A fantastic place to be alone-together with people who really get grief is in the Writing Your Grief e-course and wider alumni community. We’ve always got room for you. Click here to join our community.
Volunteer. The first Thanksgiving after Matt died, I volunteered in the local soup kitchen. It was an “acceptable” reason for not attending family obligations, and also a way I could serve others in my own quiet way.
Check in with yourself. Not just for events & gatherings, but for every moment of life: check in with yourself. Take a minute to breathe, one good inhale/exhale, and ask yourself how you’re doing. Ask yourself what you need. Maybe the piped in Christmas music at the grocery store is too much. Maybe you need to leave right now—abandon that cart in the aisle. Or maybe you feel like you can put your emotional blinders on and push through, sing yourself some other song to blot out the noise. Give yourself what you need in that moment.
Consent is important in all things. If you have a friend or relative who consistently tries to talk you our of your “no,” you might respond by calling them out on their coercion: “I keel telling you no, and you keep trying to convince me that I’m wrong. I need you to respect my decision. Friends and family get to feel disappointed if you say no to them, but they don’t get to force you to say yes.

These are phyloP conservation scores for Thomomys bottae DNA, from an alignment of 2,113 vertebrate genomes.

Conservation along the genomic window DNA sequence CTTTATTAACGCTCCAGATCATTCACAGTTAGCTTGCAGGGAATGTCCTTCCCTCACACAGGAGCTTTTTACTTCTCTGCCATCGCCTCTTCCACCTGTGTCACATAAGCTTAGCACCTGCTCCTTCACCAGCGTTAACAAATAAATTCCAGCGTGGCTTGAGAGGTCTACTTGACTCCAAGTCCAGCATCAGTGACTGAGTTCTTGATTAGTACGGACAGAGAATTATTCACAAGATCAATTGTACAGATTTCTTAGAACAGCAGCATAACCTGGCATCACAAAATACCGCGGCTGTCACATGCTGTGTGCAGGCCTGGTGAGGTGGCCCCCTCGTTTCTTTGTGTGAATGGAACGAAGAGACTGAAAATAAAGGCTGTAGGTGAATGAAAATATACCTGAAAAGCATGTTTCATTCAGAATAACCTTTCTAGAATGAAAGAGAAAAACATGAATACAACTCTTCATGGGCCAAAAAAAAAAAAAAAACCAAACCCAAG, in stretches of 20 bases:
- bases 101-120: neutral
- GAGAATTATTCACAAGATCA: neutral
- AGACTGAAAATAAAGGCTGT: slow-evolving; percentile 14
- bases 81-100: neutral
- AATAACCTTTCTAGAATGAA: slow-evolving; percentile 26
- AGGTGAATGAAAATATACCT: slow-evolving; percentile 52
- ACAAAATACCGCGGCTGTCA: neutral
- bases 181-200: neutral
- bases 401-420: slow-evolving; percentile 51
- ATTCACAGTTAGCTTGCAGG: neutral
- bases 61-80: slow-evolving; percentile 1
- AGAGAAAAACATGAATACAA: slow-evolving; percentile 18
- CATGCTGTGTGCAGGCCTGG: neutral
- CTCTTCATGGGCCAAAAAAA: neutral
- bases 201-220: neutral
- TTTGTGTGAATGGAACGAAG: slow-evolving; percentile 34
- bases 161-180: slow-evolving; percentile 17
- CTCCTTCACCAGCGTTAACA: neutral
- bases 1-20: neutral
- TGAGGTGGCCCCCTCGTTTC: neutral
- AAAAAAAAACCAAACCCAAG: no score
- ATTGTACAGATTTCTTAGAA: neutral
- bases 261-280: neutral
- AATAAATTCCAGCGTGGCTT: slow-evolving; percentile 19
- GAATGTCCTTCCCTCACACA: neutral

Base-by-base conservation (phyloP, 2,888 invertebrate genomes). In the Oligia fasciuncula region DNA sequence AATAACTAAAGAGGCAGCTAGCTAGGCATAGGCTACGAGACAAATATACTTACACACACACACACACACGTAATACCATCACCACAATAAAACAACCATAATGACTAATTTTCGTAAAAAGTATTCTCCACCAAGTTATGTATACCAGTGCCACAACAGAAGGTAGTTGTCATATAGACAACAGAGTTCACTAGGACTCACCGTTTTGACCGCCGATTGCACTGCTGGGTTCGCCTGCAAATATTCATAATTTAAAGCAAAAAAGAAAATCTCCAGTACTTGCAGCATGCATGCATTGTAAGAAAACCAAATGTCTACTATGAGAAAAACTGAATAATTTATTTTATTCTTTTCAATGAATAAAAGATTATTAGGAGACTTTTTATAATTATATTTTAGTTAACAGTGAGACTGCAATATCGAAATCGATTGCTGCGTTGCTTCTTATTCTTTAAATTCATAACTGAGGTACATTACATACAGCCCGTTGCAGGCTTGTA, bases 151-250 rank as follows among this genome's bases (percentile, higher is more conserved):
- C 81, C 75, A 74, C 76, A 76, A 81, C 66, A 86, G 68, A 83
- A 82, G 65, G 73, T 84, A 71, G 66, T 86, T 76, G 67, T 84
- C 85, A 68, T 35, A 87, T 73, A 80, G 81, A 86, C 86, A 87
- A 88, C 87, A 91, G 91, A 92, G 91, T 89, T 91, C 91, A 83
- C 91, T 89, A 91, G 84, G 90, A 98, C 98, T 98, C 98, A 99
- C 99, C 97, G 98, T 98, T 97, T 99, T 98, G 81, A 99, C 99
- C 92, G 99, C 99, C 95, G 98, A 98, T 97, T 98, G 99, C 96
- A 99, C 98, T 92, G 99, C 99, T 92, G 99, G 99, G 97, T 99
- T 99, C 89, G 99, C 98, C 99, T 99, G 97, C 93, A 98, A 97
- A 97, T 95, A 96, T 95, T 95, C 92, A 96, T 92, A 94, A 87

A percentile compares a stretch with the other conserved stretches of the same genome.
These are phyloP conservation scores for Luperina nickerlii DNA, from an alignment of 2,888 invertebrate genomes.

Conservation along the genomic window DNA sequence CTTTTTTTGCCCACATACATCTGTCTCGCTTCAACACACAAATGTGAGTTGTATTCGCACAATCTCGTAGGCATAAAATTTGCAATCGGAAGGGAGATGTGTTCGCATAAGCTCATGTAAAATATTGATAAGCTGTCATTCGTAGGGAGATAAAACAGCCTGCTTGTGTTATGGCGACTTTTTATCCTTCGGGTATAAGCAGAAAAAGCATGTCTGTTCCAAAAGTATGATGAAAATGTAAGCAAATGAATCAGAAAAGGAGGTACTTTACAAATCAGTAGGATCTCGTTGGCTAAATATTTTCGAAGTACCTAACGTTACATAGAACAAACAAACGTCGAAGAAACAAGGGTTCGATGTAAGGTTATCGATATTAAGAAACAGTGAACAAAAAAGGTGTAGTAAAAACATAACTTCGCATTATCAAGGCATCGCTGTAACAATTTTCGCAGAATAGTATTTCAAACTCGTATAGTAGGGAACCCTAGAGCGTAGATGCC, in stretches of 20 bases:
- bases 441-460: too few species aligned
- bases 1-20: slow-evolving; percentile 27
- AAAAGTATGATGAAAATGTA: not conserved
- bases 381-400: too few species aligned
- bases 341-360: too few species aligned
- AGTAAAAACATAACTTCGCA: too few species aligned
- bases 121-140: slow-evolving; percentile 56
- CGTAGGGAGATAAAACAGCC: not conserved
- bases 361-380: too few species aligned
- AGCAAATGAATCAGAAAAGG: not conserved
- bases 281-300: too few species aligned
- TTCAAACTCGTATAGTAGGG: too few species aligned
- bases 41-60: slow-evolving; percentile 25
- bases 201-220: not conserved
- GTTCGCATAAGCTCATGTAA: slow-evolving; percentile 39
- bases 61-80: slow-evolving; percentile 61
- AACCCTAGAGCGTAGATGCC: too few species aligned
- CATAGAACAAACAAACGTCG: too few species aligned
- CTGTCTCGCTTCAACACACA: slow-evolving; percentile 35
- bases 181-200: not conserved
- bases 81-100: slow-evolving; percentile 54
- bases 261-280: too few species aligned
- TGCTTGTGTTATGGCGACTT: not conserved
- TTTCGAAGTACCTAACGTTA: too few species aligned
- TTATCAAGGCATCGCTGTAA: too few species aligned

Make new rituals. The holidays – your traditions and your rituals – don’t have to look like what they used to be. Rituals are living things, they shift and change, just as live does. Allow yourself to let go of both expectation and tradition, because this is not a normal time. Your holiday rituals can—and maybe should—reflect your new reality.
Have a plan before you go out. Before you go to a party or an event, or out to run an errand, be sure to make your exit plan clear — with yourself. Give yourself an out, whether that is a specific time limit or an emotional cue that lets you know it’s time to go. Stick to your plan.
LEAVE WHENEVER YOU WANT. Please remember that this is your life. You do not have to do anything that feels bad or wrong or horrifying. Even if you agreed to participate in something, you can change your mind at any time. Stop whatever you’re doing and go home whenever you want.